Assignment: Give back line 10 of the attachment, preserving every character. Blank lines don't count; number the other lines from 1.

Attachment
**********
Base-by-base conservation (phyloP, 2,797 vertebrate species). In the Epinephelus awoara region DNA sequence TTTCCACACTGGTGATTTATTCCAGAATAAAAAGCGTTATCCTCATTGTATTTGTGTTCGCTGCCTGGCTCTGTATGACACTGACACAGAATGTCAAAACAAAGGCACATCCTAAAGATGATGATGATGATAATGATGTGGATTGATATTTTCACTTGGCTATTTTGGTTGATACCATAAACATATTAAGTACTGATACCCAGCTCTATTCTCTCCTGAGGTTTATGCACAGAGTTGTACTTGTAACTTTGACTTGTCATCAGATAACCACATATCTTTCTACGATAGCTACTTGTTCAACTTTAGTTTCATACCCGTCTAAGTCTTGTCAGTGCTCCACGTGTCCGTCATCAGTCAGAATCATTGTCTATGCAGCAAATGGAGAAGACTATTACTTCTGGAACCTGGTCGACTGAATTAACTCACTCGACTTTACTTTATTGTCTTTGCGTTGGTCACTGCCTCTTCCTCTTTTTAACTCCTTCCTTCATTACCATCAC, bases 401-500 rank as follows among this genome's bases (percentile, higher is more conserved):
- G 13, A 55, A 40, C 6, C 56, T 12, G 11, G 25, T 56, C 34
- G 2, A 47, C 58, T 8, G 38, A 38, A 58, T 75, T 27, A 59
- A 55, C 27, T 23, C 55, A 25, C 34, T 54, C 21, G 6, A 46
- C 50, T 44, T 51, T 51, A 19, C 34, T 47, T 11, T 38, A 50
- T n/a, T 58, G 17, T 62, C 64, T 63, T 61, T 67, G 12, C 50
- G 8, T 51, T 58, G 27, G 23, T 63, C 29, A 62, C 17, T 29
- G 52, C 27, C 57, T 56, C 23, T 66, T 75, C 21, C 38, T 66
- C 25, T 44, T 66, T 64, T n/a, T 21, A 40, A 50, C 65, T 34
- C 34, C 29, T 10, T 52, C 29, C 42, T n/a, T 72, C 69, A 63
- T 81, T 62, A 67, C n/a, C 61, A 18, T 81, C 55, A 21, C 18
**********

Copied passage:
- C 34, C 29, T 10, T 52, C 29, C 42, T n/a, T 72, C 69, A 63